Above all, the setting of the two cities and their differing societies becomes a convenient means of articulating a complex set of themes relating to tension between individuals and culture. The novel’s characters are regularly confronted with discoveries that turn over their preconceptions, generally through means rather less straightforward than the telepathic communication through which Sophia learns about the ways of the Gelet. During the course of the story Mouth is forced to reconsider her attitude towards the memory of the Citizens, while the loss of Sophia shakes Bianca out of her sheltered student-radical view of society and puts her life on a very different path.
The theme of contrast between personal life experience and cultural narrative-building runs through the book. In the city of Argelo, where the population “grew up reading glossy romances about palace intrigue in Xiosphant”, Bianca regales wealthy locals with tales of her exploits in her home city, including the attempted execution of Sophie. Meanwhile, Sophie resents hearing such a traumatic episode in her life being wheeled out as an adventure story to entertain partygoers.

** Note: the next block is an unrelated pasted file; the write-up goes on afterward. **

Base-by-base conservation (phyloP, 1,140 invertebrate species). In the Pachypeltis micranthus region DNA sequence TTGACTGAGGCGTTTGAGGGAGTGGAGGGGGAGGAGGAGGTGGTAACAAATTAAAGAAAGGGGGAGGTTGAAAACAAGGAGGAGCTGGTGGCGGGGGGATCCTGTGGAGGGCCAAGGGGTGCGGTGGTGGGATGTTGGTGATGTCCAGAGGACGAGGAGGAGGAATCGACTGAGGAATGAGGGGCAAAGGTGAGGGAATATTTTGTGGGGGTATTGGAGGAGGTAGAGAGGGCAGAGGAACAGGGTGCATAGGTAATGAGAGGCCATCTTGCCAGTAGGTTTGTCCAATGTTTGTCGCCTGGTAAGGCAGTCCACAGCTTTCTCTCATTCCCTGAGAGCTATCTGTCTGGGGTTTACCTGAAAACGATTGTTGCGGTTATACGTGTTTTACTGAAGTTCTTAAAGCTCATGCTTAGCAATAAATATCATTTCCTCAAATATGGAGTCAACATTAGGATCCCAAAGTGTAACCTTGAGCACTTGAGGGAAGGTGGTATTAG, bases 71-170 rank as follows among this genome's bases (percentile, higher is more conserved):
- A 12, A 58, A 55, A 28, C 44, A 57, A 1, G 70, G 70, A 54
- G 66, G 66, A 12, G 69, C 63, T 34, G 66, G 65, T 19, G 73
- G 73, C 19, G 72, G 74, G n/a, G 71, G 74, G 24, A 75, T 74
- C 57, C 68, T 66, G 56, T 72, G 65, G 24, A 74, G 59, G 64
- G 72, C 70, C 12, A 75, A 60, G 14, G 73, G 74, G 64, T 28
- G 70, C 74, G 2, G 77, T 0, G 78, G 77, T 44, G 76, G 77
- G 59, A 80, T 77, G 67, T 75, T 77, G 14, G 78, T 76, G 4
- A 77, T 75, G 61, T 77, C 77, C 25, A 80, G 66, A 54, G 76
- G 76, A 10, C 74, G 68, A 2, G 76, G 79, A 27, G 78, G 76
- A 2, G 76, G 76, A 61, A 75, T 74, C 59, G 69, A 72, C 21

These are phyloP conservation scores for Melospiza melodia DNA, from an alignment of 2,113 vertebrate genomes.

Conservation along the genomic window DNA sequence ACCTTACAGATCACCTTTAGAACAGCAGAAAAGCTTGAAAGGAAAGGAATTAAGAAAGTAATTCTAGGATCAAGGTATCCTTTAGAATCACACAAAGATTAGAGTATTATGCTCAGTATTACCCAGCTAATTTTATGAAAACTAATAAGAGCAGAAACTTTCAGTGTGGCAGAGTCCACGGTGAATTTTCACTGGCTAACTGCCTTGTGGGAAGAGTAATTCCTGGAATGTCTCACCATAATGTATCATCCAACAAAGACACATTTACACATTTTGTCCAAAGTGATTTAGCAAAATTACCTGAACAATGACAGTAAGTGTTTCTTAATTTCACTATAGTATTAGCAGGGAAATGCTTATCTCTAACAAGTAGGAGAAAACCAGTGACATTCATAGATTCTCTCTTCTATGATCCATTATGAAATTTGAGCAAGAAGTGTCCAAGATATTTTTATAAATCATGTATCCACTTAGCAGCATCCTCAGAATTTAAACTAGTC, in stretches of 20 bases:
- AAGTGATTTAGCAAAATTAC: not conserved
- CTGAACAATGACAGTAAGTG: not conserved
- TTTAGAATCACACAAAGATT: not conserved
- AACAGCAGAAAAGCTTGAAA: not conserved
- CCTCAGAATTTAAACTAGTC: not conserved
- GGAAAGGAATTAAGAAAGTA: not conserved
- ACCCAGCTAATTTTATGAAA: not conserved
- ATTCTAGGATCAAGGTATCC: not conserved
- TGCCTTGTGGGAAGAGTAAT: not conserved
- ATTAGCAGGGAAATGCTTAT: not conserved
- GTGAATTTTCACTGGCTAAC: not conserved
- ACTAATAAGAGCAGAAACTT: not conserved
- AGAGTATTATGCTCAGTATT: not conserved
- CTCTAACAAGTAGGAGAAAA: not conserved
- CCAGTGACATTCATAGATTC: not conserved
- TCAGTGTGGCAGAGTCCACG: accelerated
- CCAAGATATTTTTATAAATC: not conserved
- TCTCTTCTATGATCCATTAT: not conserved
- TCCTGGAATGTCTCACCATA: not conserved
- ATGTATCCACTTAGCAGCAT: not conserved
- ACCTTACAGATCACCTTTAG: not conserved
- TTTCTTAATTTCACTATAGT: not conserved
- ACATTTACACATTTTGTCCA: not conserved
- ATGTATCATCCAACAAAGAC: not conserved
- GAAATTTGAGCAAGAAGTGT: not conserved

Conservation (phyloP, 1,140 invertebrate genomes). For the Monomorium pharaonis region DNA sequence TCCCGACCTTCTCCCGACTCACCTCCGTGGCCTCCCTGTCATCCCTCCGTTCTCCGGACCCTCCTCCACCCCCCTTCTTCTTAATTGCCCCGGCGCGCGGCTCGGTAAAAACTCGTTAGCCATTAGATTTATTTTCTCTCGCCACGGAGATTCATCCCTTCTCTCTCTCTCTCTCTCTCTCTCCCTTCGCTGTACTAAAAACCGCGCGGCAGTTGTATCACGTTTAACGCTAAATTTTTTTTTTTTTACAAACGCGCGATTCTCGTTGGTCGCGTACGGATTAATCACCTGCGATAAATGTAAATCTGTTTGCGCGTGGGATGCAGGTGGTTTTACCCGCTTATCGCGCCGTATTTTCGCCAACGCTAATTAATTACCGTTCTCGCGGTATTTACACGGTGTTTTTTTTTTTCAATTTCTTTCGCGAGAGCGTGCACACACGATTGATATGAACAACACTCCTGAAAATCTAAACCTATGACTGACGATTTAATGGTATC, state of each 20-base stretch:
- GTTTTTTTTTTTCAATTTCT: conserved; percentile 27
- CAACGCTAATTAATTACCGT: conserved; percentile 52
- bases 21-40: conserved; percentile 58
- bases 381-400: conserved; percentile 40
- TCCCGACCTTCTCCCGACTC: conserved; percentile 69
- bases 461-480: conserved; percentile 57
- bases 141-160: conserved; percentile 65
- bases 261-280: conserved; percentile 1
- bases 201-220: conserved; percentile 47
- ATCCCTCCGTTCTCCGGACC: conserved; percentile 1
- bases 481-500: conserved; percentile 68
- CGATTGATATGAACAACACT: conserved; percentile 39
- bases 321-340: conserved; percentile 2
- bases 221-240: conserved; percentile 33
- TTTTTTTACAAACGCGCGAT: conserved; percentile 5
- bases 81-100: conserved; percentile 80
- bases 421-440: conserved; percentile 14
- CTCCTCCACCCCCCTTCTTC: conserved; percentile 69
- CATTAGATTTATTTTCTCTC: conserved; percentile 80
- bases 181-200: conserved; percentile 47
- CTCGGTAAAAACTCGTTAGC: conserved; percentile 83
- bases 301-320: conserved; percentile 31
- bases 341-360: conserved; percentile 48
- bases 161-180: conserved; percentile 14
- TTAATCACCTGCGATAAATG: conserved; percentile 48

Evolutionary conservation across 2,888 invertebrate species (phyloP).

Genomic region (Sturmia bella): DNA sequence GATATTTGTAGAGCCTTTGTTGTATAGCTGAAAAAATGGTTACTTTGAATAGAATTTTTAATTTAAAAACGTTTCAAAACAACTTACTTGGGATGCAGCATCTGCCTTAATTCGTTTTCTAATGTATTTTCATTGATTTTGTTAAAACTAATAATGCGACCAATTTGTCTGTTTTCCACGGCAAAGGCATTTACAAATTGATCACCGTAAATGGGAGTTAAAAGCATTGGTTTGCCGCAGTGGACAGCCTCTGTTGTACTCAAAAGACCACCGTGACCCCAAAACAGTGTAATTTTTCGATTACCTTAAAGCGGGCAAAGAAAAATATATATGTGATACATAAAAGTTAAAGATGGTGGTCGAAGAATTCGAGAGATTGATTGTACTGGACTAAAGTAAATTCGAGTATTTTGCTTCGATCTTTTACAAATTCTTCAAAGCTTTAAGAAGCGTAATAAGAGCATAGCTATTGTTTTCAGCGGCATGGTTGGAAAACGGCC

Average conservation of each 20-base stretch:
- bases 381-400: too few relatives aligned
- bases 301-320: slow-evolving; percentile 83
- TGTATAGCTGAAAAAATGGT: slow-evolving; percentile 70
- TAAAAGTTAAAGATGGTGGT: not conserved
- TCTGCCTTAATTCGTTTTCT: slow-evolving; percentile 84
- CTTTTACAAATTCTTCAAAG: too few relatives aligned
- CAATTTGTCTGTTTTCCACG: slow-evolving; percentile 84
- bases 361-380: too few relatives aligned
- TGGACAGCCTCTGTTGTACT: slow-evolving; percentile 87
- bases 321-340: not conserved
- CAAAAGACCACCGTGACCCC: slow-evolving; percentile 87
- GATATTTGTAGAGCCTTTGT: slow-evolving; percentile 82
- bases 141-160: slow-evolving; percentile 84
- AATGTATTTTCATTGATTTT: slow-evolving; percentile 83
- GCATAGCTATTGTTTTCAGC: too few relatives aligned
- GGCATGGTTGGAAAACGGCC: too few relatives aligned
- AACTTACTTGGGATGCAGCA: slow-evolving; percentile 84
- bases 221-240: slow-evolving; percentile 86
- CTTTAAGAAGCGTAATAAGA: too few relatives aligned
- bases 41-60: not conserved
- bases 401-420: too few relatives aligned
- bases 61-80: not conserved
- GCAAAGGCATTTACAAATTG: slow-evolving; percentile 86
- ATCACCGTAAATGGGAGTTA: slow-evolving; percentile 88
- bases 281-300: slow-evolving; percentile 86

Mouth has a similar attitude towards hearing the culture of the Citizens discussed by outsiders, and is disturbed when she meets a professor who views the Citizens and their society as an abstract topic for study. She later meets Barney, another surviving Citizen, but an older Citizen who made the decision to move away from the others and integrate himself into mainstream society. He turns out to have a less idealised perspective on his background: while Mouth yearns to find the few remaining fragments of her birth culture as embodied in a book known as the Invention, Barney blithely dismisses the Invention as mere doggerel.
The novel generally avoids dividing these conflicting perspectives into the categories of right and wrong: even the Gelet, who have the ability to keep objective records of events via shared memories, turn out to have a morally ambiguous history. Although the setting lends itself to a simplistic narrative of noble young rebels against a corrupt dystopia, what Charlie Jane Anders instead offers is a nuanced network of ideas that invites the reader to draw their own conclusions.